On of the more interesting things MacDonald does is to distinguish between three landscapes (actually, there are two more sub-landscapes), which would provide a basis for doing a comparative study on what kinds of landscapes are being utilized for what kinds of activities during different periods. If you noticed the would, however, we’ve entered the realm of the hypothetical because MacDonald only provides the zone information for sites in or near the random squares, not for the purposive sites. Most of the major sites were purposively surveyed, which is why the final column for the zone information is full of holes.

While MacDonald publishes drawings of diagnostic material for many of the sites (hooray!), he does not publish the amount of pottery from each period found at the sites. From this presentation, one can only make binary presence-absence distinctions for the different periods. Although this is a little frustrating, perhaps this is all one really should try to conclude from surface surveys.

Some early-stage analysis:

There are many more Byzantine sites than there are for any other period. This can partially be explained by the nature of the region in the Byzantine period, which served as a militarized defensive zone dotted with forts and towers. The drastic drop in sites between the Byzantine/Late Antique and Early Medieval periods is basically what I’m going to talk about in my paper for the landscape archaeology seminar, some of which will get posted here in its inception, so I won’t dwell on that. Basically it seems to be the result of a combination of plague and economic and political instability in the late sixth and early seventh centuries, along with the disappearance of the main reason people had to live there (defending the frontier).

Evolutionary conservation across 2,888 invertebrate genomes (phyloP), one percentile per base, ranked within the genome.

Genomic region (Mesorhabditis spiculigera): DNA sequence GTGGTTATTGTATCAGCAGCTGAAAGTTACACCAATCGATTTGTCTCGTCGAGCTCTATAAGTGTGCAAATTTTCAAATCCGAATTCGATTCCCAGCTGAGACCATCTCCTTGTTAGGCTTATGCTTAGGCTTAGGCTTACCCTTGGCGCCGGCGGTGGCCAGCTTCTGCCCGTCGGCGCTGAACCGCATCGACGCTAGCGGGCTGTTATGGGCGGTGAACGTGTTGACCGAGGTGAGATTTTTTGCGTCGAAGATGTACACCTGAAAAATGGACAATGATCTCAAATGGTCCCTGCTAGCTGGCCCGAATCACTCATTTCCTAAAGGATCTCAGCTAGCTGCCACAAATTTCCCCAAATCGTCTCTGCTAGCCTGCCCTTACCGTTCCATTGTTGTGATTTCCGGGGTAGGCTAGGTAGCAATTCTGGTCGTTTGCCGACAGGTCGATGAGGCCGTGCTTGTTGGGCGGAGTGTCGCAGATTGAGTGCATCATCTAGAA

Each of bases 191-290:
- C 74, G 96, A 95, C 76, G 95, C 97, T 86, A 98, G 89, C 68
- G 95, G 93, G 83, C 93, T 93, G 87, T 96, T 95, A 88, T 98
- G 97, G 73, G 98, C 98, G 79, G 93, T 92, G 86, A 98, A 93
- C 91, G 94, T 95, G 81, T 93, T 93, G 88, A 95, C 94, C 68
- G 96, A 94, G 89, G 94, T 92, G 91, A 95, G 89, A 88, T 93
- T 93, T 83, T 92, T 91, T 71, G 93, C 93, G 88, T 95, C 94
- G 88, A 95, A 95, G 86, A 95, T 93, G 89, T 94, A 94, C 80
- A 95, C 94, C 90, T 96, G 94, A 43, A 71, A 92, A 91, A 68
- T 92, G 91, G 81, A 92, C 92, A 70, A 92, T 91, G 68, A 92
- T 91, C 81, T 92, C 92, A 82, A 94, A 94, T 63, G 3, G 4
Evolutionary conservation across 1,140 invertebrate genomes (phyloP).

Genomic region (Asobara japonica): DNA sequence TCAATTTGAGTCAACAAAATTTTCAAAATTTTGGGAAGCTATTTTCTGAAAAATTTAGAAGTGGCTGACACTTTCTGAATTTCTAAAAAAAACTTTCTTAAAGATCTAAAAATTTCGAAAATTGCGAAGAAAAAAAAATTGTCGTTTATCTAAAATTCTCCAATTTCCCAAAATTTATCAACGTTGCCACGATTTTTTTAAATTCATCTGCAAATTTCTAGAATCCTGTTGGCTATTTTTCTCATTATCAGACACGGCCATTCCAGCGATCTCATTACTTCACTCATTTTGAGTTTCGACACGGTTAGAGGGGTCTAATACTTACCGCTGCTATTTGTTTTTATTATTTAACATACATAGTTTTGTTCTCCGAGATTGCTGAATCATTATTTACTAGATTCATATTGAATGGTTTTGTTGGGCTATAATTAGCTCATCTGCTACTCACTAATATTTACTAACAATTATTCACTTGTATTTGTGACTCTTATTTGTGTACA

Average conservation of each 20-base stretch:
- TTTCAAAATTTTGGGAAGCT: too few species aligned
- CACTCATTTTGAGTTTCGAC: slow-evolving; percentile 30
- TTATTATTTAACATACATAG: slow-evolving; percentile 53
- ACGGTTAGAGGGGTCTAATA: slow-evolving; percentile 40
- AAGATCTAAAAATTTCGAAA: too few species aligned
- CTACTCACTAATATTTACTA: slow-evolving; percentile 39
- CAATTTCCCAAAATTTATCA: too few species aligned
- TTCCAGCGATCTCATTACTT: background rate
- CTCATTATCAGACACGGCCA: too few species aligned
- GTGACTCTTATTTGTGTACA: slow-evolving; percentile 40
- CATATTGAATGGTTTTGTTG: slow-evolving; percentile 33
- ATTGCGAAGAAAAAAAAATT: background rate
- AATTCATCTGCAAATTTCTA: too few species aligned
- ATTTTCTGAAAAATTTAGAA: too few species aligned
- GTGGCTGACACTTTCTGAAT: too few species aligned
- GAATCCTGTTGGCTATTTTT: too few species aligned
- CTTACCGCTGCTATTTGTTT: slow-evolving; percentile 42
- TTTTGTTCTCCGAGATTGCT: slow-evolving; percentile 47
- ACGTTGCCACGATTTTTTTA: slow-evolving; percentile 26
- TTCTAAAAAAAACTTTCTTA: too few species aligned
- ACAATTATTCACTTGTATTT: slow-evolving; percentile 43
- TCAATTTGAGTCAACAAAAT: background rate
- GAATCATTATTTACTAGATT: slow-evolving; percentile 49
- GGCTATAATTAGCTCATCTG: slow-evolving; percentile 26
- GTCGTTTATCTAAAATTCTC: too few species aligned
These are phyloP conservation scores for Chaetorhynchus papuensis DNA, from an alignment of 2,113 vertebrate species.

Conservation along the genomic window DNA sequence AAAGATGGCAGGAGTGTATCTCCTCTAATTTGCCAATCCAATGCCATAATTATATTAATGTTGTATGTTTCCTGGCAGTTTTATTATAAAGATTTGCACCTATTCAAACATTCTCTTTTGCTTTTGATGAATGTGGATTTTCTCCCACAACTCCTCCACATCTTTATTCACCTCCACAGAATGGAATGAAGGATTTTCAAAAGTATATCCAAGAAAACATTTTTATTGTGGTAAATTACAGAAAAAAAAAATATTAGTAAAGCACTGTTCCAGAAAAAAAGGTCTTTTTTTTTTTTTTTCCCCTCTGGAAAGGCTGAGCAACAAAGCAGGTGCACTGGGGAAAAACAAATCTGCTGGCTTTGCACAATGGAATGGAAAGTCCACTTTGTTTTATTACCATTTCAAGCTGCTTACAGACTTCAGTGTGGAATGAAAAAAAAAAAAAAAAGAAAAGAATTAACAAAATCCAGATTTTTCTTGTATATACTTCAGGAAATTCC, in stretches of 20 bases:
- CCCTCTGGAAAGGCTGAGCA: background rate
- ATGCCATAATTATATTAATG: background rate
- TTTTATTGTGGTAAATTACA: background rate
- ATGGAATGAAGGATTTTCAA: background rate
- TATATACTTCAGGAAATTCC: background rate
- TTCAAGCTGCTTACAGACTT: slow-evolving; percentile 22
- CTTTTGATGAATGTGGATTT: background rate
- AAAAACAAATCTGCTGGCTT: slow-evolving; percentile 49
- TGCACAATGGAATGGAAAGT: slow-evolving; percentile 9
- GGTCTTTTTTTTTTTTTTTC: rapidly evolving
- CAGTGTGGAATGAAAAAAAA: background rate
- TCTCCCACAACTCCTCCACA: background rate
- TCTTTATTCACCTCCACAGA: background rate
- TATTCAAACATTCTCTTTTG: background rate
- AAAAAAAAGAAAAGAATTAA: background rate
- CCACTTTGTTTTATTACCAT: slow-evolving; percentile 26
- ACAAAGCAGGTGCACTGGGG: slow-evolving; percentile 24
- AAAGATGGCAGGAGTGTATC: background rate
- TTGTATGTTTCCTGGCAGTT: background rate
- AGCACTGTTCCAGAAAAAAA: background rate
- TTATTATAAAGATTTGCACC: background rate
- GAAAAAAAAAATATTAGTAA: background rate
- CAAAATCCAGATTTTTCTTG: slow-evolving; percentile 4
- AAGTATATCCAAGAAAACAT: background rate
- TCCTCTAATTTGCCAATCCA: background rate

Perhaps more interesting are the sites that MacDonald identifies as churches, which have ceramics present from a number of periods after the conquest. It’s possible that these buildings were reused for other purposes, but it’s also possible that they were reused (or even constructed) as mosques. I haven’t looked more closely at MacDonald’s write ups of these sites yet, so this idea is probably hasty and wrong. But the long lives of the buildings is interesting nonetheless.

Looking at the sites not by number, but by the proportion of sites from each period that appear to have served different functions is also pretty revealing:

The church issue is clear here as well. One fifth of the (admittedly few) sites with Early Medieval ceramics are considered to be churches. This is not implausible, after all churches continued to be constructed for centuries after the conquest. But it also makes me wonder if some of these were actually mosques, and just typologically very similar to rural Byzantine churches or chapels. I’m thinking in particular of the small mosques associated with the rural estates at Hallabat and Qastal, but why these would or wouldn’t be necessary in the Tafila-Busayra region is a question I still have to consider more carefully.

What’s kind of neat is the fact that, overall, a similar percentage of the sites was serving any given function over the course of 1900 years. One notable exception is the Roman and Byzantine emphasis on defensive structures, which are unnecessary in the Early Medieval period but become relevant again in the Later Medieval period (a connection to the crusades is likely but it’s impossible to rule out other causes).

Expect a site time line and a map, perhaps tomorrow.